>> Nurlan Restaurant 诺兰饭店 | Eat the World NYC

13 August 2019

Nurlan Restaurant 诺兰饭店


The food of Xinjiang Uygur Autonomous Region has always lived on the fringes of New York City, with sprinklings of its excitement here and there. Now closed Kebab Empire had a stall in the New World Mall of Flushing and a satellite branch in Hell's Kitchen called YANA, while the most notable and talked about restaurant is probably Brighton Beach's Kashkar Cafe. The problem with the latter, the new owner of Nurlan on Main Street in Flushing, is that the cuisine there is seen through the lens of Russians, who add far too much yogurt to many dishes and cook it not dissimilar to Uzbek cuisine.

This same type of outside focus can be true from the Chinese perspective as well, as in the new Jiang Diner in the East Village that replicates how the cuisine might be interpreted in Shanghai or Beijing. It even bills itself a "Northwestern Chinese" restaurant, completely erasing the identity of the Uyghurs (something of a habit for China), although this has not stopped local food writers to shamelessly fawn all over it.

At Nurlan, while still created with the neighborhood's Chinese population in mind, the owners describe themselves as "Central Asian style Turkic Uyghur food." Yogurt, it should be said, was only found in the form of a drink made from cow's milk in the fridge.

With all that being said, if you are familiar with Uzbek and other Central Asian cuisines, you will feel right at home here at Nurlan. Start off with samsa ($2 each, above), a racquetball-sized pastry filled with lamb and surrounded by slightly flaky yet moist dough. These pastries are a mainstay of any Central Asian kitchen and might come in different sizes and shapes depending on who is cooking them. Here while they might not make you scream in joy, they do the work and are satisfying.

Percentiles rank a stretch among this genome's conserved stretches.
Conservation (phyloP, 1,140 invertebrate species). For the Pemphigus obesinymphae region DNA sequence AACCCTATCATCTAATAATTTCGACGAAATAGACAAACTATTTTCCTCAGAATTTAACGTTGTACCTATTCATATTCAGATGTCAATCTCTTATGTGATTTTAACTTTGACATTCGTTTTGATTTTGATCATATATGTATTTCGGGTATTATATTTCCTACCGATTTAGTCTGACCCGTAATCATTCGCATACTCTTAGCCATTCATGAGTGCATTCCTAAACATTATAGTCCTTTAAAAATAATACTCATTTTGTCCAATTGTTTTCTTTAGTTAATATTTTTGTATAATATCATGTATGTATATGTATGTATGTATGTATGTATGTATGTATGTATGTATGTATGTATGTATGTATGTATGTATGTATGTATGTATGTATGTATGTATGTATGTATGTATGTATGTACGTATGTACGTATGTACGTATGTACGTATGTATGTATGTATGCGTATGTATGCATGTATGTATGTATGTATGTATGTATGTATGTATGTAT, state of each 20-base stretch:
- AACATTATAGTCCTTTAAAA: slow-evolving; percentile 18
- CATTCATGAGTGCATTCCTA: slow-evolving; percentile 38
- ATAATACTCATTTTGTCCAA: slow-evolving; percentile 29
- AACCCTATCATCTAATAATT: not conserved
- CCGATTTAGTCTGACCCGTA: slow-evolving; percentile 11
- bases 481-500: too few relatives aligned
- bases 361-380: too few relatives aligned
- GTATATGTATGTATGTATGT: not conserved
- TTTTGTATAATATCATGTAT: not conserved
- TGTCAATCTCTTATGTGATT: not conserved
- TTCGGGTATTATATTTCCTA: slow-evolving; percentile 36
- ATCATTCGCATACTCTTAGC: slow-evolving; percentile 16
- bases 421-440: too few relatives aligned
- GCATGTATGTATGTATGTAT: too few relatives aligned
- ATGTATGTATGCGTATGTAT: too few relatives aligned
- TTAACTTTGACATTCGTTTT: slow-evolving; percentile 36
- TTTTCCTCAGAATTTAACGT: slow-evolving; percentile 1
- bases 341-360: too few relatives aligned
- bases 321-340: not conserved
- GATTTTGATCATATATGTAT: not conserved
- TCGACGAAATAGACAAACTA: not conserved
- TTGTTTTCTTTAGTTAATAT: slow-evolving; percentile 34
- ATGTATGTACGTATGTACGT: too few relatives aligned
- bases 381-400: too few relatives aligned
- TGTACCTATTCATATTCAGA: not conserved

A loaf of their Uyghur bread ($2, below) should always accompany the table during a meal, but do ask if it will be fresh as the one received on this day unfortunately lacked its normal crispness and seemed microwaved.

The Nurlan laghman ($12.99, below) is served in typical Uyghur style like a plate of spaghetti rather than in soup like its Uzbek and Dungan brethren. Like samsa, laghman is well known all over the region and cooked in many styles but all featuring meat, vegetables, and hand-pulled noodles. This version features wood ear mushrooms and a very slightly spicy and very tasty tomato sauce.

Despite being disappointed with the bread, the table continued to tear off pieces just to soak up each and every drop of the sauce once the noodles were eaten.

Even more exciting, and maybe making a debut in New York City is Ding-Ding laghman ($11.99, below) which features handmade extruded noodles that are cut into small pieces that resemble corn kernels before closer inspection. These are a pleasure to eat, but require putting the chopsticks down in favor of a spoon to scoop up equal portions of the oily noodles, meat, and peppers. Again the plate demanded to be mopped clean.

The restaurant has called in the talents of a nearby Xinjiang BBQ grill cart, which is now parked right in front of the door (see top photo). Any order of the lamb or chicken kebab ($2 each) from the main menu, or one of several from an addendum menu passed out in addition will see the griller get to work outside if he was not there already.

The three lamb kebabs seen below are just as good or better as the carts found up and down Main Street, and come dusted with a cumin-forward spice mix.

Listed on the menu as ravioli ($10, below), the bowl is what is better known as manti, small and delicate little dumplings served in a subtle meaty broth. While the first bite does not cause shock, the small nuggets are pleasingly addictive and on this occasion were gobbled up quite rapidly by three eaters.

Nurlan is clearly focused on its food. The humble space has about eight tables and not much else. The only splash of color comes from the psychedelic animal print tablecloths that seem to start moving by the time all the empty plates and bowls have been removed. Since this is an alcohol-free establishment, the food must have had a part in this. With a full stomach, it is clearly time to go and get started on planning that next visit with a larger group for dapangi ($20 or $30, not shown), also widely referred to as "big plate chicken" and one of the most famous dishes to originate in Xinjiang.

Nurlan Restaurant Menu, Reviews, Photos, Location and Info - Zomato

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